Oh, the West Coast! There was a joke when I lived in Ottawa that went something like, “If you’re Canadian and you’d like to visit your money, then come to Ottawa!” because it was a good place to see where our tax dollars were hard at work, what with all those national museums and whatnot. During a week down at the coast this month, and experiencing for the second time this year the supremely complex and disruptive construction going on around the new Port Mann Bridge, a project of mammoth proportions, my new joke is, “If you’re British Columbian and want to visit your money, just drive to Vancouver.”
Not only will you see for yourself how enormous this multi-billion dollar project is, but as a tax payer from this part of the province, you might seethe at the fact that the coast is getting fabulous new infrastructure and we are getting diddly squat.
But this is not a column about infrastructure imbalances, but rather an imbalance of another kind you can only see in places like Vancouver: the imbalance of the so-called “haves” and “have nots.” The gap between rich and poor is so blatant in Vancouver, so in your face, that it puts a black mark on the face of that city harsher than this month’s rioting after the Stanley Cup final. Not to minimize that disaster at all, but it was one night. I have witnessed for myself the poverty juxtaposed between the affluence for the time I lived in the GVRD in 2004-2005, and in all my subsequent visits to the city in the years since.
It doesn’t go away, and it’s not getting any better.
Vancouver’s downtown east side (DTES) is the epicentre of “have not” culture. I’d been there a couple of times in the past, but during this month’s trip I got a more personalized tour from my friend Nola Maison, whom I used as a source in my recent Mentally Interesting piece. Nola spent time in a shelter in the area, so she knows it well.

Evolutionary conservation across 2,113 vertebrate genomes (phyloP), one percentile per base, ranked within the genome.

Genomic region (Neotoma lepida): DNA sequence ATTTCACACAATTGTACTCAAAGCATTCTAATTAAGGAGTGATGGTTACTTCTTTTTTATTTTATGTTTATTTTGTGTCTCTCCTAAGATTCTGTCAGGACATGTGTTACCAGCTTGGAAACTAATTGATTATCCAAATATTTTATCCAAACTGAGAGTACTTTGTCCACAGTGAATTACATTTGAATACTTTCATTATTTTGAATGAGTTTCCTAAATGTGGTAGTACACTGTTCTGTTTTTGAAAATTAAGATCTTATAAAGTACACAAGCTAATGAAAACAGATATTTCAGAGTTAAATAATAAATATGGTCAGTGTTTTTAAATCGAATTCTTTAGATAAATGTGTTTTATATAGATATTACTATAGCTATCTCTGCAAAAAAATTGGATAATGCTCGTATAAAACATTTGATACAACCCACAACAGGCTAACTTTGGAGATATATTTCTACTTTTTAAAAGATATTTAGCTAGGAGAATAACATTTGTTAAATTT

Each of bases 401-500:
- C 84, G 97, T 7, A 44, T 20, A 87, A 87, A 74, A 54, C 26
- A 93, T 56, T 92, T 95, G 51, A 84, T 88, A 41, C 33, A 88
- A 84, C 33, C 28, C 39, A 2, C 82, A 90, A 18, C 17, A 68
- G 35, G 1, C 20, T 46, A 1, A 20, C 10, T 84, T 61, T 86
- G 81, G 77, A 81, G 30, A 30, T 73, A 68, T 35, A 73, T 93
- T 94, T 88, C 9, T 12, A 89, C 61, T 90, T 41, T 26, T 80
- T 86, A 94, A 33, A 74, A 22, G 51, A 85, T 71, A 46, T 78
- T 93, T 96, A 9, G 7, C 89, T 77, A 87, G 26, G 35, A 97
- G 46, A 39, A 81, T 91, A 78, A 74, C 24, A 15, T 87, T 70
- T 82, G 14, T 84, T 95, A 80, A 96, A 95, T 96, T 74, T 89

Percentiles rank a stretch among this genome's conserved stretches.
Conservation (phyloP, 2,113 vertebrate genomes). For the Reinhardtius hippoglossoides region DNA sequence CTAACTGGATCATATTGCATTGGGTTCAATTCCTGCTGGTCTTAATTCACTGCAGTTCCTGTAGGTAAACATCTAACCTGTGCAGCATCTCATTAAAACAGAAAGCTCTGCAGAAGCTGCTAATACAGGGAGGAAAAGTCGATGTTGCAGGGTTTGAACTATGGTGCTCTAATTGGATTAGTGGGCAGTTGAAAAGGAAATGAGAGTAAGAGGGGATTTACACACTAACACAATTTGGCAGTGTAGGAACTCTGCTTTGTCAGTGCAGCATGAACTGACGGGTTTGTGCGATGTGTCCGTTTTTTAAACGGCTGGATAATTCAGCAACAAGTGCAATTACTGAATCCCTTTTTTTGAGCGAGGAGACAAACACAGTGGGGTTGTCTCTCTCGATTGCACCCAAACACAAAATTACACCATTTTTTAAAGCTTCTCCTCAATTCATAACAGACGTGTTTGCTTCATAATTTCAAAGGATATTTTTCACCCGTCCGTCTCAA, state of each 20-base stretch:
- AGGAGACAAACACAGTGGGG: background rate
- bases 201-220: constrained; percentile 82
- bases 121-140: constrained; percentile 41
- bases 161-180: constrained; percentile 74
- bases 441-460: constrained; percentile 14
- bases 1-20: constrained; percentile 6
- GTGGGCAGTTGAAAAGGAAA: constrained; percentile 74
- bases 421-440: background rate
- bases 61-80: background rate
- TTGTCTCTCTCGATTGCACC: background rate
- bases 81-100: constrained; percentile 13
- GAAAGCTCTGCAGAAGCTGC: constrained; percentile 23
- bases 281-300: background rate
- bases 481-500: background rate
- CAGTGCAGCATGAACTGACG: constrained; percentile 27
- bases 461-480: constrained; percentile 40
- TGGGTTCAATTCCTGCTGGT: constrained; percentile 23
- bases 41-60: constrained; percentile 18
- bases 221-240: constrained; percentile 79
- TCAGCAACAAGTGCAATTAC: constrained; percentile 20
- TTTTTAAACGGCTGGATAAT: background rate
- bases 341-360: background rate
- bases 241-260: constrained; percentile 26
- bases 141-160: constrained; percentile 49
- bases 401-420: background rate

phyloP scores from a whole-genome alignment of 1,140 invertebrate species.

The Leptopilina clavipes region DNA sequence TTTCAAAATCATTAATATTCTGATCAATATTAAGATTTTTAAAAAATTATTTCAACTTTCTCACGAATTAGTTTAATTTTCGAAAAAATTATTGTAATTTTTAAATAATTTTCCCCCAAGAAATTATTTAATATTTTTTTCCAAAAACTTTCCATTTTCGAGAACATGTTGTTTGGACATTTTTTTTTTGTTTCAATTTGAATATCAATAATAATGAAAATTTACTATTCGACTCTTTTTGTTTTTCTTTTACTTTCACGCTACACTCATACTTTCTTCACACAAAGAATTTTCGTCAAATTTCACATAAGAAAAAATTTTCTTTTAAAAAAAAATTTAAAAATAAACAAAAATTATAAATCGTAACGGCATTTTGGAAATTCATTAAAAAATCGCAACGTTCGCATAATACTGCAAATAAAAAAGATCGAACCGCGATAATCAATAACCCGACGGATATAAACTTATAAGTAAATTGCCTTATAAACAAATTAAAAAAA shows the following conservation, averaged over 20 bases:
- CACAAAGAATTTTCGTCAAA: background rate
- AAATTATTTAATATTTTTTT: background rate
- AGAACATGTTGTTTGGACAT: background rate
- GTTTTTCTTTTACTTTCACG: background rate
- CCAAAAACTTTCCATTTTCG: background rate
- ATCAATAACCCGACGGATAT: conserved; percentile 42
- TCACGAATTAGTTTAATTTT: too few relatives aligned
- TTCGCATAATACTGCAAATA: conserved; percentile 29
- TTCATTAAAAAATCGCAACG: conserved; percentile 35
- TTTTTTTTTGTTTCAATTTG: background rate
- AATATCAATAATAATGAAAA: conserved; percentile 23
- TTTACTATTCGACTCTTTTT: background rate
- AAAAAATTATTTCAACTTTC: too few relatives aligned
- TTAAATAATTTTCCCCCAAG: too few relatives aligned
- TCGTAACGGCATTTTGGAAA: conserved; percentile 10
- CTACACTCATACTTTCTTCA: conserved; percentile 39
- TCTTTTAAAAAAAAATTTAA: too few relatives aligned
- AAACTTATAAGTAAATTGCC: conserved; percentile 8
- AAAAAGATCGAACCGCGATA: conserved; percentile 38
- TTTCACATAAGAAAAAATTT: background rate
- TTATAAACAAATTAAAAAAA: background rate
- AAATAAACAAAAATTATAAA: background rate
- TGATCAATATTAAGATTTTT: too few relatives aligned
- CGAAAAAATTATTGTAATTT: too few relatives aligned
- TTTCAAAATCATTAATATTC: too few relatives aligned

My afternoon visiting with my friend was a juxtaposition in and of itself. We met at Waterfront Station and then proceeded to have a coffee at Starbucks right by the Gastown steam clock. Gastown is a chi-chi shopping area and slight tourist trap, and on that particular afternoon, there was a Disney cruise ship in port and the tourists were aplenty. Once done gabbing over drinks, we poked around the shops, neither of us buying anything, but enjoying the stores nonetheless. I spent quite a bit of time in an upscale shoe store where I tried on several pairs of $300+ shoes I have been drooling over online for months. I was treated like a celebrity and enjoyed every moment of it. After that, Nola and I walked up to Main and Hastings, where the corner was very busy.
On the sidewalks, for about a block of East Hastings between Main and Columbia, the entrepreneurial spirit of the neighbourhood was in full swing. On blankets, all manner of “stock” was available for sale, kind of like a bazaar. Nola told me that most of the wares on offer were stolen goods, and if one was so inclined, one could find a nice variety of prescription medications for sale if you were in need. She told me a lot of Seroquel gets sold here. For those of the non-mentally interesting crowd, Seroquel is an atypical anti-psychotic prescribed at higher doses for schizophrenia and at lower doses as a mood stabilizer and/or an anti-depressant booster for people with mood disorders. If you’re not mentally interesting, you’ll just feel stoned.
Someone heckled me for taking photos, so I tried to be discrete. I was struck by the run-down buildings and plywood boarding up the fronts of long-closed store. From Gastown to this in a matter of a few blocks is a harsh contrast indeed.